imagesMost running injuries can be relieved by following these treatment strategies. If pain and discomfort continues, see your health care provider. You may need more advanced treatment to resolve your running injury.

Rest: Take it easy. If you keep running, your injury may get worse. Choose alternative ways to exercise while you heal, such as swimming or cycling.

Ice and cold therapy: Apply ice packs to reduce pain, inflammation, and swelling.

Compression: Wrap the affected area with tape and use splints and supports to control swelling and stabilize the affected area.

Elevate: If you sprain your ankle or hurt your foot, elevate it to reduce swelling.

Stretch: To reduce pain and tension of the affected area, gently stretch and massage the injured area.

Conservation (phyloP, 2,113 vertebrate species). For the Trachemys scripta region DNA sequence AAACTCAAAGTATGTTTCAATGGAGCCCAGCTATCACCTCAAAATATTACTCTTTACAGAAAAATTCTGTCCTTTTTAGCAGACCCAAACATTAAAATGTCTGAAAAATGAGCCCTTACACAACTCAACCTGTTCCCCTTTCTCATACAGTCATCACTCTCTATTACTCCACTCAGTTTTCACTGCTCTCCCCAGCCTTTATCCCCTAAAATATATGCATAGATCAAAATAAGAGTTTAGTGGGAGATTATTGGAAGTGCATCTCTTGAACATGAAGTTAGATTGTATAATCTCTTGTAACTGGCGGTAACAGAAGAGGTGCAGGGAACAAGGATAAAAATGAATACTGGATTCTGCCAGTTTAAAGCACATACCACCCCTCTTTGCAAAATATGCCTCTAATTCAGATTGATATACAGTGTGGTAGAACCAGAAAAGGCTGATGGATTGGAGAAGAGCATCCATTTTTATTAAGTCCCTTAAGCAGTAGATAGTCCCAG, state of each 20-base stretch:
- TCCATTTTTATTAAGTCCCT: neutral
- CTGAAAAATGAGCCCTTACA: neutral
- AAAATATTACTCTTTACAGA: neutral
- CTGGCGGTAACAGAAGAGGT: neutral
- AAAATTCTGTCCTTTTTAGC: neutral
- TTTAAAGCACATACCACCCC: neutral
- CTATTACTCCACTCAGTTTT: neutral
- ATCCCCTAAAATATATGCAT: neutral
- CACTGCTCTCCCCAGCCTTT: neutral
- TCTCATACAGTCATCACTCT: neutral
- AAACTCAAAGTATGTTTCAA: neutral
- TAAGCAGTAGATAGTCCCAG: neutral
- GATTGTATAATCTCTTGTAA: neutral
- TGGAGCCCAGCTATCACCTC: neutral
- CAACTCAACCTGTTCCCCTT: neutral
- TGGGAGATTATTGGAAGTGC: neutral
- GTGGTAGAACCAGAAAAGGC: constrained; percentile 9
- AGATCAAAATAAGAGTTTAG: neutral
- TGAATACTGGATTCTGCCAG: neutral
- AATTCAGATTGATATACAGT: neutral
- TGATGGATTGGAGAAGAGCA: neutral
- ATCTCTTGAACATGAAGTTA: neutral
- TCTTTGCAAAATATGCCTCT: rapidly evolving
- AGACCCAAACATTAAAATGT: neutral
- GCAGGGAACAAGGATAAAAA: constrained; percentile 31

Pain relievers: Take pain relievers.

Activity levels: Decrease the amount of activity & return slowly to previous activity levels. Don’t try to push through pain. If you notice discomfort, take a break from running. If the pain continues, seek care from your health care provider.

Disclaimer: Remember that none of this information should substitute professional medical advice. Definitely check with a doctor or physical therapist first once those aches and pains arise!

The Right Run- Common Injuries


Running is a great way to stay in shape. But it can take a toll on your muscles and joints. To avoid running injuries, it’s important to take precautions before you set out.

Most running injuries happen when you push yourself too hard. Adding distance or speed to your running routine, running up hills, and interval training are just some of the reasons running injuries occur. Body mechanics — the way your body is designed — also play a role. The hips, knees, legs, and feet are the most vulnerable to injury.Untitled.001

Runner’s Knee